The technical definition of a recession is a time period when a country's gross domestic product (GDP) doesn't grow, and doesn't stay flat, but actually shrinks. The thing is, at this point, we can roughly measure GDP not just for individual countries, but for the whole planet as well. Call it gross planet product (GPP). And according to a new analysis of international data, GPP shrank by 4.9 percent in 2015:
(Graph from We are shrinking! The neglected drop in Gross Planet Product by Peter A.G. van Bergeijk, VoxEU.org)
The last time we had a drop that big was with the Great Recession in 2008, when GPP contracted 5.3 percent. There have been a few other global recessions in the last 35 years, but other than a 2 percent drop in 1982, they've all been a fraction of a percent.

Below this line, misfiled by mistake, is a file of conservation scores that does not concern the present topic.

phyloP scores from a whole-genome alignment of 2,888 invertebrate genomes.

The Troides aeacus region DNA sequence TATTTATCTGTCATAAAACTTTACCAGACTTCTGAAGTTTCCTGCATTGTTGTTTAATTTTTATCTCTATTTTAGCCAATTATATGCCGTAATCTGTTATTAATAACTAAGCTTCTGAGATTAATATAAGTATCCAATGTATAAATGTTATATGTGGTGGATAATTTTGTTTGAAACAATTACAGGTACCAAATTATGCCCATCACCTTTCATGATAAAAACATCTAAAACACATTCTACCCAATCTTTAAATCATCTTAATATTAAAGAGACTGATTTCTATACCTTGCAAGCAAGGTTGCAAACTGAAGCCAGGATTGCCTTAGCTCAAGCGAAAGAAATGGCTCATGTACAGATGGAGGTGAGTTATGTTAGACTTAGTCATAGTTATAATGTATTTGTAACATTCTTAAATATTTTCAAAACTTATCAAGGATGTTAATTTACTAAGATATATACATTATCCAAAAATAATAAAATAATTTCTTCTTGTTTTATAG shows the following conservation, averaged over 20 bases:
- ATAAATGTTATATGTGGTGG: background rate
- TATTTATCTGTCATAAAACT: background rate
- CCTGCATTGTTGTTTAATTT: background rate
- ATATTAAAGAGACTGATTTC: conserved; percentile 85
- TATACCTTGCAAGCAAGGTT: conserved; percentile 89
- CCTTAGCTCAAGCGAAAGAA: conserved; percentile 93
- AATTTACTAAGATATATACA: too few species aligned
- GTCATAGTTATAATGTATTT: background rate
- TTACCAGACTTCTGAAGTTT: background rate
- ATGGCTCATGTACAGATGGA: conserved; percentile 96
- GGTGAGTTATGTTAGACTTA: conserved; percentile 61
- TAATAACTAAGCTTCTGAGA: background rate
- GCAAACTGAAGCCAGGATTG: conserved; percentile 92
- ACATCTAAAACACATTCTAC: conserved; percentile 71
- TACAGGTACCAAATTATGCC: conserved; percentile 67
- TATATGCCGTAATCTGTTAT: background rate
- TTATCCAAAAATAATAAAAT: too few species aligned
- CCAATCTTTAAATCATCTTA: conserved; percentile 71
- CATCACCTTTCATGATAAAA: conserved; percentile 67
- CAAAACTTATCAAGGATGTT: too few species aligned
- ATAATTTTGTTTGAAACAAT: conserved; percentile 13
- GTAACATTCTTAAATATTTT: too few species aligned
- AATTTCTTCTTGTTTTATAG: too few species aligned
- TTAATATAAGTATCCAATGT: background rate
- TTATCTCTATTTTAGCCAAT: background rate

Arguably, a big part of the story here is that fact that the countries of the advanced world — America, Europe, and other developed nations — have been bouncing along at minimal growth, or dipping occasionally back into recession, ever since 2008. Poorer and less developed countries obviously can't take up much of the slack once the advanced world's economic engines slow down. The global downturn also adds to the possibility of a coming recession within America's borders, as well. Jeff Spross